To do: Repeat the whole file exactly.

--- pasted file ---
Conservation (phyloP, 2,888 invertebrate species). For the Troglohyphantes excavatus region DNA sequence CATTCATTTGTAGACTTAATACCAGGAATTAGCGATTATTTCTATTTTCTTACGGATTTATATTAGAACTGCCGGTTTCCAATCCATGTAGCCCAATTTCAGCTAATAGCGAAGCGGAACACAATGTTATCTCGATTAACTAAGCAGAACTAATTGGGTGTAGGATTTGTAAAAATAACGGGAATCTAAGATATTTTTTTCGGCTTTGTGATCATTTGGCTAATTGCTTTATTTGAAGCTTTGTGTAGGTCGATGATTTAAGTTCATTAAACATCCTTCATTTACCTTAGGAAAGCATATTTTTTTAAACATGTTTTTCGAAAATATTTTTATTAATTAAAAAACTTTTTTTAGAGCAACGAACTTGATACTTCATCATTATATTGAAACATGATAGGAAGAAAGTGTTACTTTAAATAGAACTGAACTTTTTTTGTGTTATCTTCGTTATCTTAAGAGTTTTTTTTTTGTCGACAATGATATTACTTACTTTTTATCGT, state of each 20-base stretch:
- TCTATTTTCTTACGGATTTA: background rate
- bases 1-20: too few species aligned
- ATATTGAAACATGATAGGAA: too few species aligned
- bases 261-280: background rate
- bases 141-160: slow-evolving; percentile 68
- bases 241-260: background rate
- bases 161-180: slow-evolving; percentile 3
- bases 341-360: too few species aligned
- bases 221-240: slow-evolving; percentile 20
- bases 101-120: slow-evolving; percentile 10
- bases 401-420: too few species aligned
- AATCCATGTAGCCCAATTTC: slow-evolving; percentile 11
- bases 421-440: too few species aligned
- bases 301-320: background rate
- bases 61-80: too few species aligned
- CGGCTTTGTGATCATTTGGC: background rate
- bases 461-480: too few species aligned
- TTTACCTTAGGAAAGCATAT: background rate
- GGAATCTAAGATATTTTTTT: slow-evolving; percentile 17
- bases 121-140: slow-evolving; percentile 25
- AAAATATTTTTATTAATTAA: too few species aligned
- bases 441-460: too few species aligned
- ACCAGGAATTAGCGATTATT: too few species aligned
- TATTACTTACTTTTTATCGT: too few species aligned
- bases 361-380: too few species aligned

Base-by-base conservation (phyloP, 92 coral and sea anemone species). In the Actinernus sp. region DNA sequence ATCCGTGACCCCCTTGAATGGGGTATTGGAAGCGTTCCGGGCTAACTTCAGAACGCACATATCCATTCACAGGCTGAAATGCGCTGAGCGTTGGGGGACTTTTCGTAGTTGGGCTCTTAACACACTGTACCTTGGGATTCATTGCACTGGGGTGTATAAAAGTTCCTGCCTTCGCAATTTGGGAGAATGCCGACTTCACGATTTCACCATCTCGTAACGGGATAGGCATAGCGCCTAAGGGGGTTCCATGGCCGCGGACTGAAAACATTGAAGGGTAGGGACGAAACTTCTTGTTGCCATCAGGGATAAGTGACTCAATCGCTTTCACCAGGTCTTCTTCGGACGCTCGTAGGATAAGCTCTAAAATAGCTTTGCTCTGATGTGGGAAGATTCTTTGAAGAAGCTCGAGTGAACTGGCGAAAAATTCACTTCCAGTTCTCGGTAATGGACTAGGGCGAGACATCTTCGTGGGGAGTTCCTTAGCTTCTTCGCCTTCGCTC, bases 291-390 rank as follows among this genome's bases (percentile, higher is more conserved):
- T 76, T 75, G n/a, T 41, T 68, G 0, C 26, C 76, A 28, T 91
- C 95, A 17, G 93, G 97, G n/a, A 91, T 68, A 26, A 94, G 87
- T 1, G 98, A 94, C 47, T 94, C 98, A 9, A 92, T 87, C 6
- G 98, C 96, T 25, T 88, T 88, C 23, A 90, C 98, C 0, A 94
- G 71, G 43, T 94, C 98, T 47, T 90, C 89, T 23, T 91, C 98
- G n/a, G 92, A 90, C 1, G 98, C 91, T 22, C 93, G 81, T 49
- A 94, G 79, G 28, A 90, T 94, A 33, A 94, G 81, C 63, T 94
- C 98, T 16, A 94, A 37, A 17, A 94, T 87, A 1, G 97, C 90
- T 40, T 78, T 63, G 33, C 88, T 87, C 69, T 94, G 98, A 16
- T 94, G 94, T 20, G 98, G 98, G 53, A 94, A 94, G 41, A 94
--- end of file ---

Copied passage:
Conservation (phyloP, 2,888 invertebrate species). For the Troglohyphantes excavatus region DNA sequence CATTCATTTGTAGACTTAATACCAGGAATTAGCGATTATTTCTATTTTCTTACGGATTTATATTAGAACTGCCGGTTTCCAATCCATGTAGCCCAATTTCAGCTAATAGCGAAGCGGAACACAATGTTATCTCGATTAACTAAGCAGAACTAATTGGGTGTAGGATTTGTAAAAATAACGGGAATCTAAGATATTTTTTTCGGCTTTGTGATCATTTGGCTAATTGCTTTATTTGAAGCTTTGTGTAGGTCGATGATTTAAGTTCATTAAACATCCTTCATTTACCTTAGGAAAGCATATTTTTTTAAACATGTTTTTCGAAAATATTTTTATTAATTAAAAAACTTTTTTTAGAGCAACGAACTTGATACTTCATCATTATATTGAAACATGATAGGAAGAAAGTGTTACTTTAAATAGAACTGAACTTTTTTTGTGTTATCTTCGTTATCTTAAGAGTTTTTTTTTTGTCGACAATGATATTACTTACTTTTTATCGT, state of each 20-base stretch:
- TCTATTTTCTTACGGATTTA: background rate
- bases 1-20: too few species aligned
- ATATTGAAACATGATAGGAA: too few species aligned
- bases 261-280: background rate
- bases 141-160: slow-evolving; percentile 68
- bases 241-260: background rate
- bases 161-180: slow-evolving; percentile 3
- bases 341-360: too few species aligned
- bases 221-240: slow-evolving; percentile 20
- bases 101-120: slow-evolving; percentile 10
- bases 401-420: too few species aligned
- AATCCATGTAGCCCAATTTC: slow-evolving; percentile 11
- bases 421-440: too few species aligned
- bases 301-320: background rate
- bases 61-80: too few species aligned
- CGGCTTTGTGATCATTTGGC: background rate
- bases 461-480: too few species aligned
- TTTACCTTAGGAAAGCATAT: background rate
- GGAATCTAAGATATTTTTTT: slow-evolving; percentile 17
- bases 121-140: slow-evolving; percentile 25
- AAAATATTTTTATTAATTAA: too few species aligned
- bases 441-460: too few species aligned
- ACCAGGAATTAGCGATTATT: too few species aligned
- TATTACTTACTTTTTATCGT: too few species aligned
- bases 361-380: too few species aligned

Base-by-base conservation (phyloP, 92 coral and sea anemone species). In the Actinernus sp. region DNA sequence ATCCGTGACCCCCTTGAATGGGGTATTGGAAGCGTTCCGGGCTAACTTCAGAACGCACATATCCATTCACAGGCTGAAATGCGCTGAGCGTTGGGGGACTTTTCGTAGTTGGGCTCTTAACACACTGTACCTTGGGATTCATTGCACTGGGGTGTATAAAAGTTCCTGCCTTCGCAATTTGGGAGAATGCCGACTTCACGATTTCACCATCTCGTAACGGGATAGGCATAGCGCCTAAGGGGGTTCCATGGCCGCGGACTGAAAACATTGAAGGGTAGGGACGAAACTTCTTGTTGCCATCAGGGATAAGTGACTCAATCGCTTTCACCAGGTCTTCTTCGGACGCTCGTAGGATAAGCTCTAAAATAGCTTTGCTCTGATGTGGGAAGATTCTTTGAAGAAGCTCGAGTGAACTGGCGAAAAATTCACTTCCAGTTCTCGGTAATGGACTAGGGCGAGACATCTTCGTGGGGAGTTCCTTAGCTTCTTCGCCTTCGCTC, bases 291-390 rank as follows among this genome's bases (percentile, higher is more conserved):
- T 76, T 75, G n/a, T 41, T 68, G 0, C 26, C 76, A 28, T 91
- C 95, A 17, G 93, G 97, G n/a, A 91, T 68, A 26, A 94, G 87
- T 1, G 98, A 94, C 47, T 94, C 98, A 9, A 92, T 87, C 6
- G 98, C 96, T 25, T 88, T 88, C 23, A 90, C 98, C 0, A 94
- G 71, G 43, T 94, C 98, T 47, T 90, C 89, T 23, T 91, C 98
- G n/a, G 92, A 90, C 1, G 98, C 91, T 22, C 93, G 81, T 49
- A 94, G 79, G 28, A 90, T 94, A 33, A 94, G 81, C 63, T 94
- C 98, T 16, A 94, A 37, A 17, A 94, T 87, A 1, G 97, C 90
- T 40, T 78, T 63, G 33, C 88, T 87, C 69, T 94, G 98, A 16
- T 94, G 94, T 20, G 98, G 98, G 53, A 94, A 94, G 41, A 94